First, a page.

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DuPont
Managing Strategic Risk Through Innovative Wastewater Treatment
 

DuPont operates a nylon and polyethylene manufacturing plant in Victoria, Texas along the Guadalupe River and Victoria Barge Canal. The plant, which began operation in 1951, historically relied on deep well injection as its sole wastewater discharge method. While this approach continues to be a wastewater disposal option approved by the U.S. EPA, DuPont was concerned about the business disruption that could result from increasing community concerns and potential regulatory changes that would restrict this technique in the future. To eliminate this risk, DuPont worked with experts and the local community to develop an innovative water treatment facility and wetlands water recovery system to replace DuPont’s use of deep well injection.

DuPont modified production processes to recover and reuse over 250,000 pounds of material formerly lost to wastewater streams each day. Of this material, 75% is sold to customers or recycled as catalyst and raw material, and the other 25% serves as fuel and offsets natural gas use at the plant. The remaining wastewater is then treated in an on-site biological treatment facility, before being released to the newly constructed wetlands for further polishing prior to its return to the Guadalupe River.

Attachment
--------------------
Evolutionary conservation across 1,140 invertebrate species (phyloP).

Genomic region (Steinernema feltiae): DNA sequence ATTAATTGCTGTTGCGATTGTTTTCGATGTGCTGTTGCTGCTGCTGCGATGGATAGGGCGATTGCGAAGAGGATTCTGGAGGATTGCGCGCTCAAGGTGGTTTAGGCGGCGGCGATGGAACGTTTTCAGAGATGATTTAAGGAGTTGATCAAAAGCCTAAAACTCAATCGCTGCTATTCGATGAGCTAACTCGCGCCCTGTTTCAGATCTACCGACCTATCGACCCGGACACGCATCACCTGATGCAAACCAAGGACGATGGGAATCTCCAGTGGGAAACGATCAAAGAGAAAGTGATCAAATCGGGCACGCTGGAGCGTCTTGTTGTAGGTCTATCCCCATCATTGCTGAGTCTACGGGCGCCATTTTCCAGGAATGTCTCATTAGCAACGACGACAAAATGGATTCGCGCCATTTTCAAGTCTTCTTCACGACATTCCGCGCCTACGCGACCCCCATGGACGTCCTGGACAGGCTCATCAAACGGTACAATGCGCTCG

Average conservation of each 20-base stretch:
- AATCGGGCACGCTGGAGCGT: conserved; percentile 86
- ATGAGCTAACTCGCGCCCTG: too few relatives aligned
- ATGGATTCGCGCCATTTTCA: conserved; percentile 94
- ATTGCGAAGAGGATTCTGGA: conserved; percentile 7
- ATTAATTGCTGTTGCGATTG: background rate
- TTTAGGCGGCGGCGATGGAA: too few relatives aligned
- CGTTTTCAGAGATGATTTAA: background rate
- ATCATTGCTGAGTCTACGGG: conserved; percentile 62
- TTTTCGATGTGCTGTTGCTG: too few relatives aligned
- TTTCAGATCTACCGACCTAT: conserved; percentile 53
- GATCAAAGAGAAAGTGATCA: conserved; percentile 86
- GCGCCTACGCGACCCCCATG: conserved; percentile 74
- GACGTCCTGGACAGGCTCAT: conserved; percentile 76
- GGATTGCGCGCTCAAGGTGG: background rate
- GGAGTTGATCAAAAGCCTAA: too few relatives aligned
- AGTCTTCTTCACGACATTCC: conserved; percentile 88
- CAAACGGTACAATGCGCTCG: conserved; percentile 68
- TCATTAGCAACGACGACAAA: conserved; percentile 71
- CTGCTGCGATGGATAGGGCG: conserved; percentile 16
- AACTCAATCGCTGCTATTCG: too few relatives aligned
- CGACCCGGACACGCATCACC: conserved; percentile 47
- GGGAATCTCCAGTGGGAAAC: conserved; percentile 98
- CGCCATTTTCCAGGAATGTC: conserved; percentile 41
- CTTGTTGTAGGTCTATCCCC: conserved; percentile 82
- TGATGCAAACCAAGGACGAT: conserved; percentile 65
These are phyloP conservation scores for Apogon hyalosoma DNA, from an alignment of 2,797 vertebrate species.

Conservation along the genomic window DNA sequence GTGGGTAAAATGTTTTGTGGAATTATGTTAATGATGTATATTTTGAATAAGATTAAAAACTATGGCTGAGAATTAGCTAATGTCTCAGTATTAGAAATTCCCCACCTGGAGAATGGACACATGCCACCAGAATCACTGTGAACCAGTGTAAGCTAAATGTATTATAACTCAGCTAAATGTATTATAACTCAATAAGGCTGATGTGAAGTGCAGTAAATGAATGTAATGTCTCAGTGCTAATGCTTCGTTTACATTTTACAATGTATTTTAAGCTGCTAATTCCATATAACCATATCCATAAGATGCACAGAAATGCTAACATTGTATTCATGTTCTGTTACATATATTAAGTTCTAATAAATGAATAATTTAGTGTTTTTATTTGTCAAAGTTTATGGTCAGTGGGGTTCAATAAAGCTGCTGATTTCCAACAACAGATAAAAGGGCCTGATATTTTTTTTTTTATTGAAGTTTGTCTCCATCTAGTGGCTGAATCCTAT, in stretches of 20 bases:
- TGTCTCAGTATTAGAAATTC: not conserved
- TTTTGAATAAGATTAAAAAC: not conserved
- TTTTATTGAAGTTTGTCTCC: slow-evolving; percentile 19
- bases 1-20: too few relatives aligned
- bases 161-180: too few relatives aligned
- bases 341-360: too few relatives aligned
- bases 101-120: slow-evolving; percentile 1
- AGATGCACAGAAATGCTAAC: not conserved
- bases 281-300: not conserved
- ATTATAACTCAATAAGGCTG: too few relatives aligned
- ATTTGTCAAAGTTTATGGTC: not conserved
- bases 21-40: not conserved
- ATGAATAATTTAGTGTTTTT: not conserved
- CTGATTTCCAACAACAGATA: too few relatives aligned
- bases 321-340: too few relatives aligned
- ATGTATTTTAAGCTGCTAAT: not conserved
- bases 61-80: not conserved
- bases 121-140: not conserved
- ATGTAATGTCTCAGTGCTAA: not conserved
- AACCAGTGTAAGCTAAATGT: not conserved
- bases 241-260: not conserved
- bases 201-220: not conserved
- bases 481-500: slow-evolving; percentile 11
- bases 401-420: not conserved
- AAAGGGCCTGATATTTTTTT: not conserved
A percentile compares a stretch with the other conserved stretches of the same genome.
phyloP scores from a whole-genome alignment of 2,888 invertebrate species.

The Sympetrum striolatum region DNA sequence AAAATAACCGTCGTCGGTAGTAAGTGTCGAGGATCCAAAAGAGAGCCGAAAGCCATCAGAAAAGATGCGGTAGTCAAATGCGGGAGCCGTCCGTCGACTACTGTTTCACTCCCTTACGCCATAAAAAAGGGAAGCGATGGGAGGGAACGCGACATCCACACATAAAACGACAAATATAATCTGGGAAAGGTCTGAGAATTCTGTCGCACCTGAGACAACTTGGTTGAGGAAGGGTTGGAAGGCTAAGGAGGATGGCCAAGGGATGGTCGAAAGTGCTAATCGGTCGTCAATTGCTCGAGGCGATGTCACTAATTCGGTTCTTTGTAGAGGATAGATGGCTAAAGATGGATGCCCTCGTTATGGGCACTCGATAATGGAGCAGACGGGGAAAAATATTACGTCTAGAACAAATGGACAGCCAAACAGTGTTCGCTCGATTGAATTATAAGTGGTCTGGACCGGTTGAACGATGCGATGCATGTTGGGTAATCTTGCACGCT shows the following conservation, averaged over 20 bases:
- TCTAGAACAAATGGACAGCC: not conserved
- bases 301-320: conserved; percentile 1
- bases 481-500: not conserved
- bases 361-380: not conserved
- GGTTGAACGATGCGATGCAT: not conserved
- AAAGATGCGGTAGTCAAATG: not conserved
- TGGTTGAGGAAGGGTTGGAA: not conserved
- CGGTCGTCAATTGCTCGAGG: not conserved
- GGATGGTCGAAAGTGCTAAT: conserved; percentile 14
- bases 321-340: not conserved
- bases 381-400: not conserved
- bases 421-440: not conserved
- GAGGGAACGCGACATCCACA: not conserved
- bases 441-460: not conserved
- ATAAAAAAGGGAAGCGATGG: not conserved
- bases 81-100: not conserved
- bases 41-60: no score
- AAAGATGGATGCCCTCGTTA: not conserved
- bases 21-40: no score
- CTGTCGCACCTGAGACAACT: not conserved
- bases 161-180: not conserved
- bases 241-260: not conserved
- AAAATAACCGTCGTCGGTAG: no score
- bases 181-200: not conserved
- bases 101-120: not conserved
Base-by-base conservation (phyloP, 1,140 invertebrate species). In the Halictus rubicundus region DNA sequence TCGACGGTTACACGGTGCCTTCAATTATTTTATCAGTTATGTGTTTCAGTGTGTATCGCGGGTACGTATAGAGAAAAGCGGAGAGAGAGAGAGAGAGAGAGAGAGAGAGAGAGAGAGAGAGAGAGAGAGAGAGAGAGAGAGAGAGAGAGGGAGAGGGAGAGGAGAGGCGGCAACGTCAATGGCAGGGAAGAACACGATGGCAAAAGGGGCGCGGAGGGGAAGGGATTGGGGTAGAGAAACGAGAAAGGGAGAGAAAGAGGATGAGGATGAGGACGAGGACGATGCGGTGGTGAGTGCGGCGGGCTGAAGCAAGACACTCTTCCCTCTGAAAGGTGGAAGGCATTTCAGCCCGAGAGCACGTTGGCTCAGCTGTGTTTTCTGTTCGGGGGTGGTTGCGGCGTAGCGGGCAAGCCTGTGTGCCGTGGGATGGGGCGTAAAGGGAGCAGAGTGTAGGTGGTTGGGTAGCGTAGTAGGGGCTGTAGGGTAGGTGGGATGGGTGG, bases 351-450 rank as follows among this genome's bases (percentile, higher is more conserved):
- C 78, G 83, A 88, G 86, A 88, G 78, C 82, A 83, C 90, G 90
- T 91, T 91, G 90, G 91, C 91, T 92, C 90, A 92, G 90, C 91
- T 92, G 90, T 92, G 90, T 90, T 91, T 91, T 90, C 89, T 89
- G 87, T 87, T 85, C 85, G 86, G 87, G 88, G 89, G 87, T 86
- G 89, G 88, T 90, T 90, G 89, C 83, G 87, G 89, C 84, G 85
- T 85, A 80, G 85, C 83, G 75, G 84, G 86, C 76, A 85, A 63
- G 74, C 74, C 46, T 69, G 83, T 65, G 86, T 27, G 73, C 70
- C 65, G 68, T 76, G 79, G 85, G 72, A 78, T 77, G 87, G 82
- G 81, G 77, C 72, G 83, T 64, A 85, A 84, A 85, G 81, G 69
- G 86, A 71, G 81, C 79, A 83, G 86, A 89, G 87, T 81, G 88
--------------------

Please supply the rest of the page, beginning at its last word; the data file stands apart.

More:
The wetlands construction concept originated within the local Community Advisory Panel (CAP) in 1994. (CAPs are recommended and some type of formal community interaction process is required for all member facilities as part of the American Chemistry Council ’s Responsible Care® initiative.) Leading experts and consultants researched and developed the design for the wetland. Broad community input was sought and received through public meetings, addressing factors such as water quality, safety, aesthetic value, wildlife, and academic and community use of the habitat. Plans were also developed for a “Wetlab Education Center” at the wetlands, with nature trails and boardwalks, to conduct scientific and environmental education programs for the community.

Since the wetlands water recovery and treatment facility began operation in 1998, a variety of ecological and community benefits have emerged, including:

  • The wetlands now host a variety of flora and fauna including hundreds of bird species
  • More than 2.4 million gallons of recovered water are returned to the Guadalupe River each day
  • Thousands of students have toured the constructed wetlands and participated in programs at the Wetlab Education Center

By building the wetlands treatment facility, DuPont found not only that the project provided needed functionality at competitive cost and reduced risk, but also that it created benefits for community education and habitat creation.

Module 2